At-home care has been around for some time. But since the COVID-19 pandemic, the United States is seeing a larger and quicker shift of care into patients’ homes. Home care teams are utilizing telehealth technology, paramedics, registered nurses and even specialty providers to provide preventative and treatment-based care. So what does the future of at-home care look like? It will include expanding access to healthcare to the most vulnerable with an emphasis on compliance, decreased hesitancy and willingness of patients to take control of their health from the comfort of their homes.
At-home care is an effective way to reach homebound and underserved populations, of which a large number are seniors. Isolation and loneliness are two of the biggest challenges that the aging population faces. As people age, their social networks often shrink. For senior patients who don’t have family in town — or even in the state — bringing healthcare services directly to them is the best way to get them care.
As COVID-19 cases increase, vaccination efforts are now being deployed in the at-home care setting. While older adults were among the first to become eligible for the COVID-19 vaccine, nearly 1 in 5 seniors (65+) are still not fully vaccinated. Many don’t have transportation and are already facing challenges with getting access to basic daily necessities, like food and medication. Navigating a new vaccination environment (during the pandemic) is not something that they can do easily on their own.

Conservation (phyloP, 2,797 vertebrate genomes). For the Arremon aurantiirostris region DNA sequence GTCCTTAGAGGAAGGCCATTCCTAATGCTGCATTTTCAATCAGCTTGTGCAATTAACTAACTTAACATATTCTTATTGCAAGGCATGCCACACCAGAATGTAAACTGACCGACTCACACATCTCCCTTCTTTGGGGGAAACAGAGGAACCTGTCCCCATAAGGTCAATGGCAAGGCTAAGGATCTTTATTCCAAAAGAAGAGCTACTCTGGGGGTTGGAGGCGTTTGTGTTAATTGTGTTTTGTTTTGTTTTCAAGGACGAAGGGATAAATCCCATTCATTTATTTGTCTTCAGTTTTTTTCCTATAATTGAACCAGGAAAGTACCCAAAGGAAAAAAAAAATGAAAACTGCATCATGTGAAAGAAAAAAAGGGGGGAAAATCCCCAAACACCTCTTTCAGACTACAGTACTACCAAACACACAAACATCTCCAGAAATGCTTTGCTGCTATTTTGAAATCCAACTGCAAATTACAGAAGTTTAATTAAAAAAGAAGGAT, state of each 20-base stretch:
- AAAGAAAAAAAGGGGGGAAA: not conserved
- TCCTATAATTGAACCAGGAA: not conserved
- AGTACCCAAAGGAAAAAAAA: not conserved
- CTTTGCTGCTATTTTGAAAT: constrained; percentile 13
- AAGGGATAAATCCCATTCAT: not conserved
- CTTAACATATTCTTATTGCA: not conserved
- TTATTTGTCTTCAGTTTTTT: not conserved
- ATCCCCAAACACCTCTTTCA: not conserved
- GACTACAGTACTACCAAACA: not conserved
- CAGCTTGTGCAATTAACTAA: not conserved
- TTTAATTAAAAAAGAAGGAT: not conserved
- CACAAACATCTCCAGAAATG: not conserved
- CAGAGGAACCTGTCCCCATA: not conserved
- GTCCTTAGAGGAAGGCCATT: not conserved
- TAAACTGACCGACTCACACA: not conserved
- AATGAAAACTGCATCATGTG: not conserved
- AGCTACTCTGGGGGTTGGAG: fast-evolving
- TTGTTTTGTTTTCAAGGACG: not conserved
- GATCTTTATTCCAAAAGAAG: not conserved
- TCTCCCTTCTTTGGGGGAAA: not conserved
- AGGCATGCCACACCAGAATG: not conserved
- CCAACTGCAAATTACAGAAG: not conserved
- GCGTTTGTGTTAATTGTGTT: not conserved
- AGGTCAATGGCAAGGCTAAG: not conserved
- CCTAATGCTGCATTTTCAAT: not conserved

Recently, OFFOR Health launched an at-home vaccination program that focuses on providing COVID-19 vaccinations to the most vulnerable in our communities, including seniors, homebound patients and those who do not have access to transportation to travel to a vaccine appointment. Following our mission to deliver equal access to care for all, we recognized a need to remove the barriers limited those from receiving. We stepped up to fill a gap in care to provide COVID-19 vaccinations to our most vulnerable populations and leverage our network and logistics as it the service is a natural extension of our capabilities.
It’s important to make the vaccines as accessible as possible. While vaccinated individuals can still get COVID-19, the sickest patients are generally those who aren’t vaccinated, and we’re seeing a rise in hospitalizations. This is especially concerning for seniors. Some 95% of COVID-19 deaths are 50 years of age or older and the risk increases for people aged 50 and older with those aged 85 and older being the most likely to get very sick. Providing more opportunities for people to get vaccinated is key to drive hospitalizations and community spread down.
At-home care is critical link
We believe that a key to increasing COVID-19 vaccination rates is at-home care. It will help get vaccines to more people who want the vaccine and cannot access it. At-home programs also reduce hesitancy to get the vaccine. The ability to have a one-on-one conversation with someone adds comfort and value to services.
OFFOR Health patients have been very excited to see the shift in healthcare to their homes. This is an environment where they are most comfortable, where they have their own resources, where they have less worry about transportation to an office or clinic, wait times, referrals to other providers’ locations, and time away from family and even caregiver duties. We are seeing more and more engagement monthly for patients seeking care and healthcare resources in their homes.
There is potential to build off vaccine programs, like the one from OFFOR Health, and offer additional services that patients may need. This poses the question: While at the patient’s home, what other healthcare services and access can we deliver? I think in this new world, we are going to explore these questions in greater detail.
Saket Agrawal is CEO of OFFOR Health.